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Re: st: RE: RE: Re: RE: Re: RE: RE: IQR


From   Richard Goldstein <richgold@ix.netcom.com>
To   statalist@hsphsun2.harvard.edu
Subject   Re: st: RE: RE: Re: RE: Re: RE: RE: IQR
Date   Thu, 07 Jun 2007 15:29:13 -0400

I would add one point to Nick's laundry list -- an outlier
is a surprising result and it is often surprising because
we have used a particular model -- thinking about why
we obtained the surprise can sometimes lead to a different
model without any outliers.

Rich

Nick Cox wrote:
Sure, there is a -winsor- ado which I wrote on SSC and, according to Kit Baum's reports, it is quite heavily used. I have never used it myself, bar in development.
I cannot recall the details, but perhaps someone wrote into Statalist reporting that it seemed that
Stata did not support Winsorizing and that was a black mark against Stata. To which the best reply was a program, being concrete evidence that you can easily do Winsorizing in Stata and here is one way to do it.
But let us look at the wider picture. There is no one way to deal with outliers. There are many ways to deal with outliers, including
1. Going out "into the field" and doing the measurement again.
2. Testing whether they are genuine. Most of the
tests look pretty contrived to me, but you might find one
that you can believe fits your situation. Irrational faith that a test is appropriate is always needed
to apply a test that is then presented as quintessentially
rational.
3. Throwing them out as a matter of judgement, i.e. in Stata terms -drop-ping them from the data.
4. Throwing them out using some more-or-less automated (usually not "objective") rule.
5. Ignoring them, along the lines of either 3 or 4. This could be formal (e.g. trimming) or just leaving them in the dataset, but omitting them from analyses
as too hot to handle.
6. Pulling them in using some kind of adjustment, e.g. Winsorizing.
7. Downplaying them by using some other robust estimation
method.
8. Downplaying them by working on a transformed scale.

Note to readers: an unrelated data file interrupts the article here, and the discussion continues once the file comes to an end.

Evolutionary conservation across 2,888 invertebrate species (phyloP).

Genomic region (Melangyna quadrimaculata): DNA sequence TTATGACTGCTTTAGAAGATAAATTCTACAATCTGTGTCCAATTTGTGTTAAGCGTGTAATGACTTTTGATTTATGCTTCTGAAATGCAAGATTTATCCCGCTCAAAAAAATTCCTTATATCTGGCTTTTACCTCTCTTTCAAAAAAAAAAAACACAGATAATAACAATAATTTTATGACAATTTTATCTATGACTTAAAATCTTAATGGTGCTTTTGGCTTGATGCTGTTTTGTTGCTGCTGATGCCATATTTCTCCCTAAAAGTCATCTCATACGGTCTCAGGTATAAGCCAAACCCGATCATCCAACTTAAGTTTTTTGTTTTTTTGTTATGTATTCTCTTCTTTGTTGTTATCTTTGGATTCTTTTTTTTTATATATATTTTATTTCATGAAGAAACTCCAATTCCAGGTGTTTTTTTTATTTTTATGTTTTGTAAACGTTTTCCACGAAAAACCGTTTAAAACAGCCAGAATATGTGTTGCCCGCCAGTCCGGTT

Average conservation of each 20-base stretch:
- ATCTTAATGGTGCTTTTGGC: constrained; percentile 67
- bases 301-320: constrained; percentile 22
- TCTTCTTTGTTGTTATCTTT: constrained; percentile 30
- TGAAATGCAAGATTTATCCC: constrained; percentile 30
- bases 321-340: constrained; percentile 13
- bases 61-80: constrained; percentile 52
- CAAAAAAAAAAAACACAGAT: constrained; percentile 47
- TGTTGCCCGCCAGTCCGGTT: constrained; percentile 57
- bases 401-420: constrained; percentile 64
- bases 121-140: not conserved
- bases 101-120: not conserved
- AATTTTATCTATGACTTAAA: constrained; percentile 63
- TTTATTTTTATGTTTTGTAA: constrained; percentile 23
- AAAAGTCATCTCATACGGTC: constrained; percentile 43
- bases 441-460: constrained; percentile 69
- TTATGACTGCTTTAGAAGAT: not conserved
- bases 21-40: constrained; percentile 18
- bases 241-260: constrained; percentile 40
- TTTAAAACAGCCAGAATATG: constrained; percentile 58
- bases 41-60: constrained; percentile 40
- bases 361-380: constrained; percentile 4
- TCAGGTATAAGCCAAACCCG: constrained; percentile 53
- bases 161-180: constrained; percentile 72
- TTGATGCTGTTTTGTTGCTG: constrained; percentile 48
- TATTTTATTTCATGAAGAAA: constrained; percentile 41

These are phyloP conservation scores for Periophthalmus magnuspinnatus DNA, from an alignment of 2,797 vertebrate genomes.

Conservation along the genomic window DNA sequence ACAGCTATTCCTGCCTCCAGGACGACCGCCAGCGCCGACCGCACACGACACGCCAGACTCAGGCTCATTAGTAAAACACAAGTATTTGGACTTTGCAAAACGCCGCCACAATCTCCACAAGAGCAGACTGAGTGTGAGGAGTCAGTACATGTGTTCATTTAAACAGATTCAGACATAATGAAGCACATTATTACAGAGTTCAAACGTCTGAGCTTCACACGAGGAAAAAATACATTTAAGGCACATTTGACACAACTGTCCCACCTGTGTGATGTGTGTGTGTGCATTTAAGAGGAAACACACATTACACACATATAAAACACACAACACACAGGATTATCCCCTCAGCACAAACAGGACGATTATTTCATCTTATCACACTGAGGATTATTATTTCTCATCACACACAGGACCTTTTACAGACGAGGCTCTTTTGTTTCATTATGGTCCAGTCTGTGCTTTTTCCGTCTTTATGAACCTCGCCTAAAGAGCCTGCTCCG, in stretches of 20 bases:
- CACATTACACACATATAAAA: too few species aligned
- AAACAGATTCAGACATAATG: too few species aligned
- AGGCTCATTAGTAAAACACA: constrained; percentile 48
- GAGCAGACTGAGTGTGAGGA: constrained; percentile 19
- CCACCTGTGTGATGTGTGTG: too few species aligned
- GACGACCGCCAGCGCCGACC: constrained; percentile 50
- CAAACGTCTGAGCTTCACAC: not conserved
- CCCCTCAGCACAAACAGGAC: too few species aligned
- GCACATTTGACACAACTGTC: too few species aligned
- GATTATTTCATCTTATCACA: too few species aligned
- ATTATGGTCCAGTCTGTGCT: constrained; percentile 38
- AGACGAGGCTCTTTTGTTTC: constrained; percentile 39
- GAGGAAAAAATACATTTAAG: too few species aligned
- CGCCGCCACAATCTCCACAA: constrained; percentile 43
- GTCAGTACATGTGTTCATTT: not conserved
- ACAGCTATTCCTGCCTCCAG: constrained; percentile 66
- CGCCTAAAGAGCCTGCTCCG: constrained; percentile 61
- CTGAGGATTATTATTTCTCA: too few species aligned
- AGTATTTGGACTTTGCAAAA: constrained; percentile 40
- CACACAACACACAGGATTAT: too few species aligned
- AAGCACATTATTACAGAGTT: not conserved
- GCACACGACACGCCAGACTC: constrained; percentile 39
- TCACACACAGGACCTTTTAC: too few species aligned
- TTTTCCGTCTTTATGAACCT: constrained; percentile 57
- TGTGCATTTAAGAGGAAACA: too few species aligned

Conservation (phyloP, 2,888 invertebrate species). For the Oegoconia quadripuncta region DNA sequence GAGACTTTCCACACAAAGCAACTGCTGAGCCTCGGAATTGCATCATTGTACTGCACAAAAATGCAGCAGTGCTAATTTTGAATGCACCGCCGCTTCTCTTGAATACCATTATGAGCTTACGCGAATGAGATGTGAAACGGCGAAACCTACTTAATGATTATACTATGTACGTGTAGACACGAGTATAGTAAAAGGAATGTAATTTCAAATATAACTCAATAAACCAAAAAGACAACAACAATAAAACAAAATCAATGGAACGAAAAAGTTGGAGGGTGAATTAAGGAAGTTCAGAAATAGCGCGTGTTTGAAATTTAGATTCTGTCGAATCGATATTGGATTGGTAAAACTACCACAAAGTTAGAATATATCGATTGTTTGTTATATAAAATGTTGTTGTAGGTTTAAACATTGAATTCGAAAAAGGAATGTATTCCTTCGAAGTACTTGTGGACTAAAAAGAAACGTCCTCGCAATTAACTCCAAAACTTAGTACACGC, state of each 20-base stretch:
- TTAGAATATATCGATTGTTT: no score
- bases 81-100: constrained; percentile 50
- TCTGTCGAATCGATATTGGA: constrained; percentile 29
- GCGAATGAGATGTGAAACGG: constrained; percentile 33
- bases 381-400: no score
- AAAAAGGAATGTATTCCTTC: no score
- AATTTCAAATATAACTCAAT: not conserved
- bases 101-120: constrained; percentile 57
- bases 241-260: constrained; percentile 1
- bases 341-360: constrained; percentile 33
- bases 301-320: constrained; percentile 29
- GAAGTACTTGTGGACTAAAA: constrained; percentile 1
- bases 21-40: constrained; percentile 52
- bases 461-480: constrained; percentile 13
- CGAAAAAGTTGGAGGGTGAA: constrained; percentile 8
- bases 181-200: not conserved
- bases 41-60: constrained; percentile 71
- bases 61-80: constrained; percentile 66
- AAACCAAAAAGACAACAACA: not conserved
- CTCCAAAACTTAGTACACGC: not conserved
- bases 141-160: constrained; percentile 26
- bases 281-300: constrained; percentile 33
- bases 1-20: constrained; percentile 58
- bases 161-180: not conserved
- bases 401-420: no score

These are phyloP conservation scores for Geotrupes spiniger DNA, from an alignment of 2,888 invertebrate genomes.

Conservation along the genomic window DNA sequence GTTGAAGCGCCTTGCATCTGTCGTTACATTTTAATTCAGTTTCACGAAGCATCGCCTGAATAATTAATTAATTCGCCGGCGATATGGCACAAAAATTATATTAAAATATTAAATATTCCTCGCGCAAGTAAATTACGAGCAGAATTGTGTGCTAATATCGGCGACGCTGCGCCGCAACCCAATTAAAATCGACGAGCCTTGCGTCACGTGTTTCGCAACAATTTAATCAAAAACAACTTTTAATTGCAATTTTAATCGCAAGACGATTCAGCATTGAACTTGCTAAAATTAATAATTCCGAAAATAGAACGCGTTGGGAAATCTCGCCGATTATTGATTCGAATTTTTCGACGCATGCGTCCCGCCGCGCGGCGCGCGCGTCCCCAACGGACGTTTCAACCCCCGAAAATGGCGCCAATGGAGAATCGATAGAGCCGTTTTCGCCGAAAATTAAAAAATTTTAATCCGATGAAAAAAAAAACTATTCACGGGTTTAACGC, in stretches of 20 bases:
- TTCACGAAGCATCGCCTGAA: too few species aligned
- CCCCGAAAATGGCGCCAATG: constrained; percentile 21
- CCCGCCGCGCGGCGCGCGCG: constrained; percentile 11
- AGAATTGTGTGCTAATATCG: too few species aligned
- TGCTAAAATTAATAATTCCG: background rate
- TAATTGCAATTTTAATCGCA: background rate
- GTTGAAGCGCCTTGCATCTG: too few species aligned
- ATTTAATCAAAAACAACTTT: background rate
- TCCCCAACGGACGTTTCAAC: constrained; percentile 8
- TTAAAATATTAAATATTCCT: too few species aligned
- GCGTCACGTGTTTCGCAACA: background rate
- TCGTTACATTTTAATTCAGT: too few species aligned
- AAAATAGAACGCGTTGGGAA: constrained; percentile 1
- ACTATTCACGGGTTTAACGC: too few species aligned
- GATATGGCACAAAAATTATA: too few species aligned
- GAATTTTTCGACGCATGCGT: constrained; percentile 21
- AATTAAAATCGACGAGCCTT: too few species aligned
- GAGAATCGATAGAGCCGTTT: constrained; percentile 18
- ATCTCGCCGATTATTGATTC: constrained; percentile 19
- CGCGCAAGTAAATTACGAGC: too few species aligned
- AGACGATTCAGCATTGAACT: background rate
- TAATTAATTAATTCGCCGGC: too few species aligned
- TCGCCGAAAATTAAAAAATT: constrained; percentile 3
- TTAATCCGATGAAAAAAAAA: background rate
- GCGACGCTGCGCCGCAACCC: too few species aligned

9. Downplaying them by using a non-identical link function.
10. Accommodating them by fitting some appropriate
fat-, long-, or heavy-tailed distribution, without
or with predictors.
11. Sidestepping the issue by using some non-parametric
(e.g. rank-based) procedure.
12. Getting a handle on the implied uncertainty using bootstrapping, jackknifing or permutation-based
procedure.
13. Editing to replace an outlier with some more
likely value, based on deterministic logic. "An 18-
year-old grandmother is unlikely, but the person in question was born in 1926, so presumably is
really 81."
14. Editing to replace an impossible or implausible outlier using some imputation method that is currently
acceptable not-quite-white magic.
15. Analysing with and without, and seeing how much difference the outlier(s) make(s), statistically, scientifically or practically.
16. Something Bayesian. My prior ignorance of quite
what forbids from giving any details.
Naturally, these categories intergrade in some cases, and I can believe I have forgotten
or am not aware of yet other approaches.
What is quite striking to me -- as with many any areas of statistical science -- is how much preferred solutions vary between investigator
and discipline, despite the broad similarity
of the problems that outliers pose.
Nick n.j.cox@durham.ac.uk
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